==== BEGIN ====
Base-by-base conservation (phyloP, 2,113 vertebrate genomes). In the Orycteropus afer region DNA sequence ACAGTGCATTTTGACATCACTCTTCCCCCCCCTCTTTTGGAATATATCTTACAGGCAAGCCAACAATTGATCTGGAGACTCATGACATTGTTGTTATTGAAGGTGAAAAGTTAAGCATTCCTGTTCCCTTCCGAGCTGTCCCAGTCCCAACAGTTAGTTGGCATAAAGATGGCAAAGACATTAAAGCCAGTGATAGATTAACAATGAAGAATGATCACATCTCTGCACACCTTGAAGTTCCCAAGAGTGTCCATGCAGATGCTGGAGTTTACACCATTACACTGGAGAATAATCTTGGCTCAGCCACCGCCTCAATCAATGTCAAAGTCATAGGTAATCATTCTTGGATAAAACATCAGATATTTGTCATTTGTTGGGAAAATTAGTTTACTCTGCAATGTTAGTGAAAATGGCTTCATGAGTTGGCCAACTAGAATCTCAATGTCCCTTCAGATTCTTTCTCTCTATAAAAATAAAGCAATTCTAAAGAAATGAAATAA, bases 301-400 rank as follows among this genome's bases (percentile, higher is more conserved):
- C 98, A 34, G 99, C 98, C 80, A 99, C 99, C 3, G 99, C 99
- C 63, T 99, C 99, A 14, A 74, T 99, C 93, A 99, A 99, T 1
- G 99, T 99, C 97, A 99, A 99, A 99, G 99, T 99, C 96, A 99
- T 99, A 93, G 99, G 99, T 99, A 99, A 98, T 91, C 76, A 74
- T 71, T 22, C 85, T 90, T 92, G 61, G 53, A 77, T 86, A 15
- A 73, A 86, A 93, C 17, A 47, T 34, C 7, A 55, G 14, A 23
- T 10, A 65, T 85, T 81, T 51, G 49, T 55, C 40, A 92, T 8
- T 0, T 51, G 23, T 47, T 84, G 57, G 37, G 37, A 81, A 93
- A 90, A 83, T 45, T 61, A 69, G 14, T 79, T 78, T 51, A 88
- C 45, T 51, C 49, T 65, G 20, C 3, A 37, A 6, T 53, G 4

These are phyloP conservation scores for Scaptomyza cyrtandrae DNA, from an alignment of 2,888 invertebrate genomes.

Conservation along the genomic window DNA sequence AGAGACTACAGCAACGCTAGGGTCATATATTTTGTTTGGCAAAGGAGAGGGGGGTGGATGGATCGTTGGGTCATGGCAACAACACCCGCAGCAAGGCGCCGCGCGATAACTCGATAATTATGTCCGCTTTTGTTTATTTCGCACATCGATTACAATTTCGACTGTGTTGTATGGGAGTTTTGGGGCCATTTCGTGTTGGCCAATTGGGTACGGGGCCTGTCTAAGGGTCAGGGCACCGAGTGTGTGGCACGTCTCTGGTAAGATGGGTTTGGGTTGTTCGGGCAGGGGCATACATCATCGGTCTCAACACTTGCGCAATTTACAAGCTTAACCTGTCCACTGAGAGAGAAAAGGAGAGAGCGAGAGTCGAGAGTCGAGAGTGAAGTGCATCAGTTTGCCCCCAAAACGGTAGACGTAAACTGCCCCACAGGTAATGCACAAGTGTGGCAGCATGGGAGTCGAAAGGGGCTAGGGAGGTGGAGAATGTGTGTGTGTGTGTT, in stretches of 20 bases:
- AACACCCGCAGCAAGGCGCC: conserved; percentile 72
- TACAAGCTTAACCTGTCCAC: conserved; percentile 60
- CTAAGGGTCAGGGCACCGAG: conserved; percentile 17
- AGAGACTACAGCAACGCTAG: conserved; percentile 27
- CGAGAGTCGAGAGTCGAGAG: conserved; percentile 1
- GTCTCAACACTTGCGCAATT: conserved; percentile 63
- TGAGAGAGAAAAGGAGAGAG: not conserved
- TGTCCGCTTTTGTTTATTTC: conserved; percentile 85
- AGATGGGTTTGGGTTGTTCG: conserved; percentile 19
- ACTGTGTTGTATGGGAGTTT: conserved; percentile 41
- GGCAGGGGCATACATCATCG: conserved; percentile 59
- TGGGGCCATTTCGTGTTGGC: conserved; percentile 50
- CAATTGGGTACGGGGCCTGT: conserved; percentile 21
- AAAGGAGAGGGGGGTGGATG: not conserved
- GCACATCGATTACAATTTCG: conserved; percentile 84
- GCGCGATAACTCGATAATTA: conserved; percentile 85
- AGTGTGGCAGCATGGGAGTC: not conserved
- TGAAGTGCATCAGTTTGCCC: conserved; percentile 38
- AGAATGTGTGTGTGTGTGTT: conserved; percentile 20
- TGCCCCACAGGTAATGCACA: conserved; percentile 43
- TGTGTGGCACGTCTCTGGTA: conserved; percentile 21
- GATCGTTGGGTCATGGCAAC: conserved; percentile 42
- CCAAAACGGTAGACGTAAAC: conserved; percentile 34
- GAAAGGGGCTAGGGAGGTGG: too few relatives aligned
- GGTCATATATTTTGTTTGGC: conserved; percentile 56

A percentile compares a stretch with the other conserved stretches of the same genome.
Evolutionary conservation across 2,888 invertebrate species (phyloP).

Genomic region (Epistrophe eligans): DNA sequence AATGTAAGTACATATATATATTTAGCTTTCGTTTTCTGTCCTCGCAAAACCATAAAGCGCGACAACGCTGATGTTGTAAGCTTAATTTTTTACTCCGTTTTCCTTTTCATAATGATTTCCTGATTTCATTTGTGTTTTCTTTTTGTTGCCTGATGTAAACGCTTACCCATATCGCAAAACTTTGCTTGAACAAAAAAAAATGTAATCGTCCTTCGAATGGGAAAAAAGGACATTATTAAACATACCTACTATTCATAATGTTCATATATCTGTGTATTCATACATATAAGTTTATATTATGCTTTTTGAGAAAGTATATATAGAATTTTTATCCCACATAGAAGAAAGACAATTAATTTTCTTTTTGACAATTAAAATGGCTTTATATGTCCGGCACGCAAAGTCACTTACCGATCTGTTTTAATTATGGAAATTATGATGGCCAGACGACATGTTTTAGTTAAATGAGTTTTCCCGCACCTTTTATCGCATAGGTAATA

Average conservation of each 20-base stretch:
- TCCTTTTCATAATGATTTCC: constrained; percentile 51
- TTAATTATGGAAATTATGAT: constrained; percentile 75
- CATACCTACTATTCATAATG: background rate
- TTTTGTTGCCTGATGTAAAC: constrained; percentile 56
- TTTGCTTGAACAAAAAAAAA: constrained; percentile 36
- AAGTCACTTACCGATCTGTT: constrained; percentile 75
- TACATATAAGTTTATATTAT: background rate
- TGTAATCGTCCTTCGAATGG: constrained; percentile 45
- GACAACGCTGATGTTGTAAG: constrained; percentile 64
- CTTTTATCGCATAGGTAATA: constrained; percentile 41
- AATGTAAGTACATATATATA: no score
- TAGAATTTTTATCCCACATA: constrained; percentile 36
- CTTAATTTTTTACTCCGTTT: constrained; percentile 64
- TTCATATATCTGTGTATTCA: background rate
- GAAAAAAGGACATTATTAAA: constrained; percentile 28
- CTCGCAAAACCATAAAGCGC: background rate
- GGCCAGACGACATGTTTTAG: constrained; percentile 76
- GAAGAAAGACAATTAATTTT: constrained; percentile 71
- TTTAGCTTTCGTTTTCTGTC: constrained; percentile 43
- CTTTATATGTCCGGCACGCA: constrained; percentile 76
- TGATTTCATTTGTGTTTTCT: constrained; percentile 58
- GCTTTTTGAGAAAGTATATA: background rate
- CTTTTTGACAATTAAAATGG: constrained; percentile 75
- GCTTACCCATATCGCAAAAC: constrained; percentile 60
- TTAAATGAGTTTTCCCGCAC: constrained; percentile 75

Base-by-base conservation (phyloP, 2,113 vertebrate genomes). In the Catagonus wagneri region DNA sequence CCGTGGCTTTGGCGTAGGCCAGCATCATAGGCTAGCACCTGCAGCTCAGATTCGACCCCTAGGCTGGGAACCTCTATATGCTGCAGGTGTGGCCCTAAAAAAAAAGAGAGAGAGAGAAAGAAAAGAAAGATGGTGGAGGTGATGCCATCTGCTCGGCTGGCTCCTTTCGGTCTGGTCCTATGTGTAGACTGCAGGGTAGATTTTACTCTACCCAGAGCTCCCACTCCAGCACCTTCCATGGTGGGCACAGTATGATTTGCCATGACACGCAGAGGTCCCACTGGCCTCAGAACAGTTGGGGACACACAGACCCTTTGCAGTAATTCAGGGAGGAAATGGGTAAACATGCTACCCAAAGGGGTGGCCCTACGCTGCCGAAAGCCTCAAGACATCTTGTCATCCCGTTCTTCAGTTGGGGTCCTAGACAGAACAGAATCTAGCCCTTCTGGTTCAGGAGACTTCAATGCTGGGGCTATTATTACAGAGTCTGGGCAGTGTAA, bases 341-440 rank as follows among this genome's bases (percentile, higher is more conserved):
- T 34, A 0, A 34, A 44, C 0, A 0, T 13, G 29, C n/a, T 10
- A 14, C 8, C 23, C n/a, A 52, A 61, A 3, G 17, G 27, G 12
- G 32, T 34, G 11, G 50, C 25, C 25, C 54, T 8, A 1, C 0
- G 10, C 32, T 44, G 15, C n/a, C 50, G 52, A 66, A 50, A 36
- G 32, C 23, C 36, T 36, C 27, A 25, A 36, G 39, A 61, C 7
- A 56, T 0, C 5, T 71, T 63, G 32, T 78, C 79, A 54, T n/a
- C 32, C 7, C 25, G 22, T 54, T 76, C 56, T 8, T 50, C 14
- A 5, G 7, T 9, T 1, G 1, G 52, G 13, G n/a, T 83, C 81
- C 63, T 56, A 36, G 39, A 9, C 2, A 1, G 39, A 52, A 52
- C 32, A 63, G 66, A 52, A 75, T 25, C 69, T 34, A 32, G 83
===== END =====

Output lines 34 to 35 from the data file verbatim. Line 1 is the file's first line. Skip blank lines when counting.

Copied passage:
- TGTGTGGCACGTCTCTGGTA: conserved; percentile 21
- GATCGTTGGGTCATGGCAAC: conserved; percentile 42